When you became a journalist, did you have an idea of what type of stories you wanted to cover?

I knew I wanted to shine a light on bigger issues, bigger problems. Just looking back at some of the coverage we did such as mayor race in Philly, or how the high rises where not required to have sprinklers and some firefighters died. We did a series of stories on that and it changed things. That kind of thing has always been important to me.

You cover a lot of stories about the military. Is there anything that has surprised you or anything interesting that you have found in your coverage?

It’s all fascinating. We have a military base (McDill Air Force Base) which has two Combatant Commands. It has component commands, it’s got two air force wings and mission partners. So there is a wide range of things to cover. I’ve traveled to Afghanistan, Iraq, Bahrain and other places. I’ve been embedded with special forces groups. This week I wrote a series of stories about World War I, World War II, current conflicts, and even the sickening of embassy workers. I cover the VA all the time. We have two of the busiest VA hospitals in the country and one of the busiest VA claim centers. There is so much stuff going on.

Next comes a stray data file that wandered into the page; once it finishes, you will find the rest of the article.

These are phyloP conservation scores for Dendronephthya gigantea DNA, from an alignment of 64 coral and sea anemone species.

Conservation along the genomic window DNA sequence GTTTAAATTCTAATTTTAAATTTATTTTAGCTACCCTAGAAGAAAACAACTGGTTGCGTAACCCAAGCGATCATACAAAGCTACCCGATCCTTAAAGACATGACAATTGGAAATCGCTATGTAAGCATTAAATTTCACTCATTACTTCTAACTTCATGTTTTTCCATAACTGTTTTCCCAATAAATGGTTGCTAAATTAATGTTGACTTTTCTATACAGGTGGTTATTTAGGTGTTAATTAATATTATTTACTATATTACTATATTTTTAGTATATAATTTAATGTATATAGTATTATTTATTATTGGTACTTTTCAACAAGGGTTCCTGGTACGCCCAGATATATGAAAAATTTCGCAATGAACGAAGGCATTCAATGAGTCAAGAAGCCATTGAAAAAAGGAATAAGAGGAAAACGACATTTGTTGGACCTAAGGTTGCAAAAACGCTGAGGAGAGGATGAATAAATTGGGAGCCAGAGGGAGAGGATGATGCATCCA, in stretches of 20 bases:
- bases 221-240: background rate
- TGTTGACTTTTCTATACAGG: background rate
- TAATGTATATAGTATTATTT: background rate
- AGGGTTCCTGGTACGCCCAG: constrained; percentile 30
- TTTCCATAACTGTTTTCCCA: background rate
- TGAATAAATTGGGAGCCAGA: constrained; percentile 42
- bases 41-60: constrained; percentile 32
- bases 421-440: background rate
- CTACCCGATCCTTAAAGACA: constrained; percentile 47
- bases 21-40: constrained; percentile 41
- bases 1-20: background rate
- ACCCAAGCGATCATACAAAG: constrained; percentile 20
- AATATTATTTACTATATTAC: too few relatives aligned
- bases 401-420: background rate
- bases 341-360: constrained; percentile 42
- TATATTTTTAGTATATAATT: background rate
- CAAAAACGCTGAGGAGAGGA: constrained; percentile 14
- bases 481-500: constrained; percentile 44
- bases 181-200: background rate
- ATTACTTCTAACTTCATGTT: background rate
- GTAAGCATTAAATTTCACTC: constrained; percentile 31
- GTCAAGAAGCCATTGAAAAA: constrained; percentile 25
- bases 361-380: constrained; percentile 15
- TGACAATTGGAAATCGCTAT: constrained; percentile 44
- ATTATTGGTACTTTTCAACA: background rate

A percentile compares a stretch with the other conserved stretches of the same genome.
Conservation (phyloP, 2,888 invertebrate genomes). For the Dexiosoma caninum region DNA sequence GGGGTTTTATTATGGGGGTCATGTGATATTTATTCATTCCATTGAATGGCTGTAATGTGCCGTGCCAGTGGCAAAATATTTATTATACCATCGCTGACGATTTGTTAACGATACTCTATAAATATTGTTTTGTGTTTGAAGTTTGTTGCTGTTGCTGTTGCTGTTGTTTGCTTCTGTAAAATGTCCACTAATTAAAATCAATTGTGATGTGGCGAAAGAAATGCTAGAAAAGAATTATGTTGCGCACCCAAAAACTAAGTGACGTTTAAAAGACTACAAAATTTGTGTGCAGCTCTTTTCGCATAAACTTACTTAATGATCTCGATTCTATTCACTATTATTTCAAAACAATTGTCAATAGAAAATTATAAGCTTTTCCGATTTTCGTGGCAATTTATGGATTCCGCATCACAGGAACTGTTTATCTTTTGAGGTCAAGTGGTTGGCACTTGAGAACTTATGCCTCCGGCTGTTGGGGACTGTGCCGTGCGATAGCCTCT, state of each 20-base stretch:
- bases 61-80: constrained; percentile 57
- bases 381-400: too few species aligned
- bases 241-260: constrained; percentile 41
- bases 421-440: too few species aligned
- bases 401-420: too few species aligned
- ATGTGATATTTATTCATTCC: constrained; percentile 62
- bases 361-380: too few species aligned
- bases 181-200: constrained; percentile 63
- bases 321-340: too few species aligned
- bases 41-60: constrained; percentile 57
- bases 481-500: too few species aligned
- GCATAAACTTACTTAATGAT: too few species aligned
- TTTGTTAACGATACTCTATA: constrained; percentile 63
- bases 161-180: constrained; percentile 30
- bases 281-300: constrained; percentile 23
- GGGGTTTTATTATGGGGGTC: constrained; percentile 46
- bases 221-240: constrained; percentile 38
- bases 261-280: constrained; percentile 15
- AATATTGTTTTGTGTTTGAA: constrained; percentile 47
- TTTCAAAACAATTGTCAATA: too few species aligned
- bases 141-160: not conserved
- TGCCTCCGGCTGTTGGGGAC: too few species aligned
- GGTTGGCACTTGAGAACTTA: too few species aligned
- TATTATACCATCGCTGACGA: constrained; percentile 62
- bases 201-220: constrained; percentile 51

How do you identify a good story?

My phone rings pretty much 24/7. I like the human element, I like stories about technology. I wrote a story about the drones that can deliver blood. You know fascinating stuff. [Building relations] is really challenging. The military doesn’t always like to talk to reporters, especially a lot of the special forces. So I kind of always approach it like a Green Beret ODA [Operational Detachment Alpha]. When they are traveling outside the wire, they go out and sit down down with a key leader and find out what is going on. For me it’s similar minus the body armor, the MRAPs, the M4 and people shooting at me. You meet key leaders, you build networks, build trust over time, and trust is very difficult to build.